Posted: Friday, 23 April 2010 @ 11:50
The Carbon Reduction Commitment (CRC) came into force on 1 April.
CRC is a compulsory carbon dioxide emissions trading scheme where large organisations are required to buy allowances based on how much CO2 they expect to emit from their buildings during the year. The CRC will inevitably have a knock on effect to small and medium sized businesses, many of which will be tenants in buildings where the scheme applies.
As is the case with any commercial lease the landlord will be looking to recoup from the tenants all costs associated with managing the building. The fundamental question is should tenants be required in their lease to contribute a proportion of the CRC scheme costs that the landlord has to pay out? Logically the answer will almost certainly be yes but how this is calculated fairly is difficult and still being decided. For example you could have the situation where tenant A occupies twice as much space as tenant B but is much more efficient so uses less energy. Presumably tenant A should contribute a smaller proportion than tenant B but if the calculation is based on floor area alone then they would actually be paying more.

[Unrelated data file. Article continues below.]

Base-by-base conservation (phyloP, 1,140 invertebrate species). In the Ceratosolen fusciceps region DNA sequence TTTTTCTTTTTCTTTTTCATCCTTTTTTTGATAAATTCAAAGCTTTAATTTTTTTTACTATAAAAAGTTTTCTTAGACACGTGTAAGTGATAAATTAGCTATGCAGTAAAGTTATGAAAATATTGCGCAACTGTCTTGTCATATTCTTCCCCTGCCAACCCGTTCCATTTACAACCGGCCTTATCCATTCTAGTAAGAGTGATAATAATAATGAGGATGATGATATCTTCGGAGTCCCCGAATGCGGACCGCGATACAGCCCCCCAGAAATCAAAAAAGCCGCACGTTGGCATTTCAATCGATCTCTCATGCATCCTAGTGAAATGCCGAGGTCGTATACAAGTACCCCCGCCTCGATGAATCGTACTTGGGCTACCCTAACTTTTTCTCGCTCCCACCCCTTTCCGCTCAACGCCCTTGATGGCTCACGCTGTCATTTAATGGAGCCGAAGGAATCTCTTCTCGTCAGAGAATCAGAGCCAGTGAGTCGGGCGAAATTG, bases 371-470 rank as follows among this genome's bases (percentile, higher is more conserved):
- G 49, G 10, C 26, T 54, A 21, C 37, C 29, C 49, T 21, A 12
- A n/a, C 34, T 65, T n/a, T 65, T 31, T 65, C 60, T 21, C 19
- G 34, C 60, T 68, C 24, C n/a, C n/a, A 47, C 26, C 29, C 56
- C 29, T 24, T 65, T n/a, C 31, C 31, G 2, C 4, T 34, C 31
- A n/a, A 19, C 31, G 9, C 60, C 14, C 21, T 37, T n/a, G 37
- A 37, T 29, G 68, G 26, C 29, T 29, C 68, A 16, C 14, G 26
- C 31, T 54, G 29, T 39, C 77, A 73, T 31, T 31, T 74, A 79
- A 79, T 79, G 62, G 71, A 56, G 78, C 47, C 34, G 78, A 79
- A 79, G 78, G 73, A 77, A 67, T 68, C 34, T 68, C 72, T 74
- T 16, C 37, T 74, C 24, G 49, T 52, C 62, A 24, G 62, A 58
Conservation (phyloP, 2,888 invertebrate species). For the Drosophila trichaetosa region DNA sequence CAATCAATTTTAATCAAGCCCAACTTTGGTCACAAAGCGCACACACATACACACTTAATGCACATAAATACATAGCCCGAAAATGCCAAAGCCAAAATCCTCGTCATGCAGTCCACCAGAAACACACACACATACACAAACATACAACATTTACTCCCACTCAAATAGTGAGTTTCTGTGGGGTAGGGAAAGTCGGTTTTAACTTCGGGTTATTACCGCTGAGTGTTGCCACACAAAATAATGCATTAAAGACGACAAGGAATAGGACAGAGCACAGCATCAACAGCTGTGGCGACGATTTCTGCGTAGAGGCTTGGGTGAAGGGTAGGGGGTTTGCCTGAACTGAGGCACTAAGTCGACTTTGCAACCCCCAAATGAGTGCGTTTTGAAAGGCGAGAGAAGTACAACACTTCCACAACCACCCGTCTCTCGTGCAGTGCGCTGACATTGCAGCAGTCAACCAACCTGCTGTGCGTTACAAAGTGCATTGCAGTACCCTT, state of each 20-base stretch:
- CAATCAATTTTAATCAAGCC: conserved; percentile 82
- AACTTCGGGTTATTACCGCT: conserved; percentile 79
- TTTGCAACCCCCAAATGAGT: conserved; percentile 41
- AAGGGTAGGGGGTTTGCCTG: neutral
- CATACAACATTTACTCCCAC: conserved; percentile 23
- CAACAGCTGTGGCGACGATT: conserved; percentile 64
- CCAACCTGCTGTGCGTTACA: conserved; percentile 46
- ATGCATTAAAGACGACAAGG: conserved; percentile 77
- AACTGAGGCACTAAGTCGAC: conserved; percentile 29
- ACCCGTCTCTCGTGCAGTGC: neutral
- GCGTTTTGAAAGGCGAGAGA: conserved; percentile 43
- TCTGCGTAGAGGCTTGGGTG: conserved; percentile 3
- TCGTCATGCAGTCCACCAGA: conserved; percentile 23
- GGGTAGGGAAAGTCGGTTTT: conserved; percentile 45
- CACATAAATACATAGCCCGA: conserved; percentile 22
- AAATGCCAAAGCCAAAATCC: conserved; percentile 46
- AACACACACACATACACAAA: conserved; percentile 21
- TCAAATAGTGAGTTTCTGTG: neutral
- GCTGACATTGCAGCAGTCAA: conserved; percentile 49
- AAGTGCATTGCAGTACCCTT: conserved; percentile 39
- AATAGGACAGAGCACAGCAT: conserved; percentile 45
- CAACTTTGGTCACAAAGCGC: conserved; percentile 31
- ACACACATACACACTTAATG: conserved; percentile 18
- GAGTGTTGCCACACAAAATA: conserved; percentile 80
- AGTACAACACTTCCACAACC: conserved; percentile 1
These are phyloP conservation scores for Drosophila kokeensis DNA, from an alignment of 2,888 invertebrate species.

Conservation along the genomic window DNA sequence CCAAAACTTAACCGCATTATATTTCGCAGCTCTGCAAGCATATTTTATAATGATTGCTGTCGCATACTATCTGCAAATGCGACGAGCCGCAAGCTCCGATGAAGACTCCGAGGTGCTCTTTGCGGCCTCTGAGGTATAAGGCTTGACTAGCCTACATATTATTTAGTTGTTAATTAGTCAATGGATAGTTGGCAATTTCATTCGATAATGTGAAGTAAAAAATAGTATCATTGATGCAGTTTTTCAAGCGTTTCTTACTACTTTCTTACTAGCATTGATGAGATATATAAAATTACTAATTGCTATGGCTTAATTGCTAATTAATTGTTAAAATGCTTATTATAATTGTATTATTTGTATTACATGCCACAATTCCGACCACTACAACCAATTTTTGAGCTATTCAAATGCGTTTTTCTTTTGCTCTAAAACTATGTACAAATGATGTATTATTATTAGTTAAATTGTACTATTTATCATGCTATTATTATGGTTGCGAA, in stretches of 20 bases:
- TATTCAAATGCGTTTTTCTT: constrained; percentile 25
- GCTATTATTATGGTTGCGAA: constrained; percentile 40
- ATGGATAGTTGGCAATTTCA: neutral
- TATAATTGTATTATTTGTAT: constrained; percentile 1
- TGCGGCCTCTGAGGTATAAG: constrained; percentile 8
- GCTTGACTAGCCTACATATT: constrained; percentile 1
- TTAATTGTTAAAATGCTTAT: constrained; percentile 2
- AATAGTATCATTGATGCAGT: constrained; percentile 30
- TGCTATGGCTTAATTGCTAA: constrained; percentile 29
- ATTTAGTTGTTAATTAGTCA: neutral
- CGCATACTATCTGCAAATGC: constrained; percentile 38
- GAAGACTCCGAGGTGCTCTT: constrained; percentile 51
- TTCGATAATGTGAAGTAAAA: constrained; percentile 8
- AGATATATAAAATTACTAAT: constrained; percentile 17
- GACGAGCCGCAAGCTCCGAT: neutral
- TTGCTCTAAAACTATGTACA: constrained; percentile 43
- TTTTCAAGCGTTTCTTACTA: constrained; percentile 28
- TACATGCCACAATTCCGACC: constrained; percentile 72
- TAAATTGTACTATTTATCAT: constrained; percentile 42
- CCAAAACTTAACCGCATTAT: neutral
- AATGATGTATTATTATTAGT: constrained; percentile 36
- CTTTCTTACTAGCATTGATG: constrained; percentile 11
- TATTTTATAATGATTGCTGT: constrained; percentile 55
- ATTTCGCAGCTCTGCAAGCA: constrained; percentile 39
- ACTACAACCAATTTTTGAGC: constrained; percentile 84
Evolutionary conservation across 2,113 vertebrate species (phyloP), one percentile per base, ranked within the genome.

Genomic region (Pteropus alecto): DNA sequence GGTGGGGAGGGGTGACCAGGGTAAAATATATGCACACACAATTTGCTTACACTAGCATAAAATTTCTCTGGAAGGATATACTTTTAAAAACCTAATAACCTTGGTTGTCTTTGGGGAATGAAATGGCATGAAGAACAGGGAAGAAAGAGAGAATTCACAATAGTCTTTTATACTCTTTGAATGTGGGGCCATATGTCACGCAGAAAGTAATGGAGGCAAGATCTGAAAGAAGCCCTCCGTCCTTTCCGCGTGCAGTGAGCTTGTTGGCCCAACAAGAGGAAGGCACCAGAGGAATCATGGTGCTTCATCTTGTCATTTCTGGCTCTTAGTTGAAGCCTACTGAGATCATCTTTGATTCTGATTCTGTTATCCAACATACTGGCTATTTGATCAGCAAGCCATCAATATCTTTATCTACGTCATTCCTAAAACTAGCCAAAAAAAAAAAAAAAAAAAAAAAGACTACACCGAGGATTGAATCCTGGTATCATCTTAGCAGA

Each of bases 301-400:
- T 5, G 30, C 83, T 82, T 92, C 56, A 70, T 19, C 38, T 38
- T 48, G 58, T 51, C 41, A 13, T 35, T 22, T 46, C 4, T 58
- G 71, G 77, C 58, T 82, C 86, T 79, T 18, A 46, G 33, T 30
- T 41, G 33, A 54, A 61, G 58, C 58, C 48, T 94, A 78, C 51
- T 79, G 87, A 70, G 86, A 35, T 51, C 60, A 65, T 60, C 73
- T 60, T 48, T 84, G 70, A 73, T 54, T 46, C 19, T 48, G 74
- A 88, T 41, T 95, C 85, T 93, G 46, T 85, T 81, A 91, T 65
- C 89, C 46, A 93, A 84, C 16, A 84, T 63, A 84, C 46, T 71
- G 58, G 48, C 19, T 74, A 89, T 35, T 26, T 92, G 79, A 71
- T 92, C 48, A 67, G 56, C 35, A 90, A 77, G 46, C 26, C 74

The second major point to consider is that any landlord affected by the scheme will now have a major incentive to make improvements to their building in order to increase its energy efficiency and reduce the net amount paid in CRC allowances each year. Will landlords look to recover these costs through the service charge provisions in the lease or put the onus on tenants in the future to make these changes?
It should be noted that the first year of the scheme is for reporting purposes only and so participants will not begin to buy allowances until April 2011. However the next few months will be key in determining how far the CRC scheme will increase costs for SME tenants and whether it hastens the move towards “green leases”.
For more information on how the CRC scheme works contact Steve Petty, Commercial Property Solicitor
01926 629 005
For free advice on this topic please call us on 0845 003 5639.
This blog is not intended to constitute legal advice, nor is it intended to be a complete and authoritative statement of the law, and what we say might be out of date by the time you read it. You should always seek legal advice to confirm whether or how any information in this article applies to your particular situation. We offer a free telephone consultation
to discuss your particular circumstances.